Since founding Censeo Consulting Group in 2003 and serving as its CEO, Carnegie Mellon University alumnus Raj Sharma has been guiding clients on how to operate more effectively while not excluding public and social goals. The company’s performance has led to inclusion in some noteworthy groups including The Washington Post’s Top Workplaces and Forbes’ Best Management Consulting Firms.

Being named to these publications is in line with what was recently written about Censeo by Sigal Barsade, professor of management at Wharton and Olivia A. O’Neil, a senior scholar at George Mason Center for the Advancement of Well-Being. In The Harvard Business Review they described Censeo as a stellar example of a workplace where the 50 employees share affection, goodwill and compassion.

Cofounder and CEO Raj Sharma wanted to build a company that made authentic connections with clients. Along the way, Sharma realized that this strategy, which increased clients’ trust and the firm’s impact, was also critical to Censeo’s organizational culture, wrote Barsade and O’Neil.

Sharma, who in 2001 earned his master’s degree in industrial administration from CMU’s Tepper School of Business, doesn’t disagree. He says his privately held firm’s success stems from nurturing atmosphere and outreach.

Earlier this year, Censeo partnered with Girl Rising, which is a global campaign for girls’ education and empowerment. Launched by two film producers in Hollywood, the organization’s goal is to change attitudes that perpetuate gender inequality. Censeo is providing pro-bono support to the nonprofit, including strategy, fundraising and development services for the organization’s work in India.

“It’s an exciting time for Girl Rising in India! Following a nationwide broadcast, and with new programs in development, there is a great deal of opportunity to drive impact, It’s been wonderful working with the thoughtful team at Censeo, as they join us to advance our efforts.” said Girl Rising CEO Christina Lowery.

Censeo’s goodwill approach with Girl Rising continues a series of partnerships with education access nonprofits.

Praise for Censeo’s authentic connections comes from one of Sharma’s former classmates, Emel Gomulka — who earned her MBA from Tepper in 2000, where she first met Sharma:

“Raj and I worked closely together on several consulting projects at FreeMarkets, Inc., and employment at Censeo, where he exhibited impeccable understanding of client needs as well as the subject matter,” according to Gomulka, who is now vice president of marketing at Summa, a digital solutions consultancy specializing in human-centered design, strategy and agile software development.

As for compassion, Sharma says it’s in his firm’s DNA, in part, because of his grandfather. Outside Sharma’s boyhood house in India, a fruit vendor sold goods there daily.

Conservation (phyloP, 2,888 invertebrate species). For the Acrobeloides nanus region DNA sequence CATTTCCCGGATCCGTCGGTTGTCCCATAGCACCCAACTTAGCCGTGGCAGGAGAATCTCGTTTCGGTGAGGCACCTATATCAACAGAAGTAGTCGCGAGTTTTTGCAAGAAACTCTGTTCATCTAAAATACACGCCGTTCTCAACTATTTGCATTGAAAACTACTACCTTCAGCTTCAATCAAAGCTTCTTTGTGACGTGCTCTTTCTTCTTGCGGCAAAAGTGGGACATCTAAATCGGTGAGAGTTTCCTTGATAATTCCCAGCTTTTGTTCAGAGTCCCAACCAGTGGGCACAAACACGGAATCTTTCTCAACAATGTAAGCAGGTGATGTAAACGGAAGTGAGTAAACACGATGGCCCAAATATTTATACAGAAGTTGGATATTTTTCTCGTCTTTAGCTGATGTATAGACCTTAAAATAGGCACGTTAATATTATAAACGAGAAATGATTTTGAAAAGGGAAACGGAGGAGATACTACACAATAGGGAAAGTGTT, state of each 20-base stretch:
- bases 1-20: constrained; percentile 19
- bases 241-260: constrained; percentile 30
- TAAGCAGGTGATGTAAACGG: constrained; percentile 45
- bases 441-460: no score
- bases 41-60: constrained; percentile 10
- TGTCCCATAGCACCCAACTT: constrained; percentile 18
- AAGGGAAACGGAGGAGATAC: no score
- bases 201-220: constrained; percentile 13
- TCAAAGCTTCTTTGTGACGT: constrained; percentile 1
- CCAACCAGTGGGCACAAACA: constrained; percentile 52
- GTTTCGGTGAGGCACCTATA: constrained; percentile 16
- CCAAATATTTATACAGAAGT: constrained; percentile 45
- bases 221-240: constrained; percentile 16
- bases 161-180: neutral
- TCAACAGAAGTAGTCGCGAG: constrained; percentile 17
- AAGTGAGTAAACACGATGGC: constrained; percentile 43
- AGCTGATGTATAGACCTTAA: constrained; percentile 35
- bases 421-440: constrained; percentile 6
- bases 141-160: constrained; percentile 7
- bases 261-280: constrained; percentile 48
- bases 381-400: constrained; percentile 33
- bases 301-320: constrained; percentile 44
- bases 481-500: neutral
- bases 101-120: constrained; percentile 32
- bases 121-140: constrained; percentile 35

“Every day my grandfather would speak kindly to the impoverished man as if he was part of the family,” Sharma recalled. “But in a way he was, because my grandparents always treated everyone like family.”

That same atmosphere is what Sharma tries to foster today at Censeo.

As a youngster, he loved spending time at his uncle’s office supply business. And after moving to the United States, he gladly helped out at his mother’s gift shop. He was steeped in the entrepreneurial world, so it was no surprise he was drawn to business school.

He explains that he chose Tepper because of its analytical curriculum, which complemented his softer skill sets.

“Tepper helped sharpen my understanding of people and organizations by using analytics,” he said.

Not long after graduation, he founded Censeo to help clients improve the way the manage their organizations, partner with their supply chain and leverage IT to drive strategic impact. Within a year, Censeo had secured a contract with the Department of Defense, followed in the months and years to come by Boeing, Alcoa, United Technologies and other high profile companies. The firm doesn’t divulge its annual revenue but Sharma notes it’s well into seven figures.

After the presidential election, Censeo plans to reach out to government leaders of all parties to help achieve public policy goals.

“If we want to solve the world’s problems, one way to do is it by improving management practices within social and public sectors, regardless of political affiliation,” Sharma said.

He still visits the fruit vendor when he returns to India. He shares the same kind of dedication to his own work, certain he’s found a way to create change by combining his zest for kindness with his passion for fact-based consulting.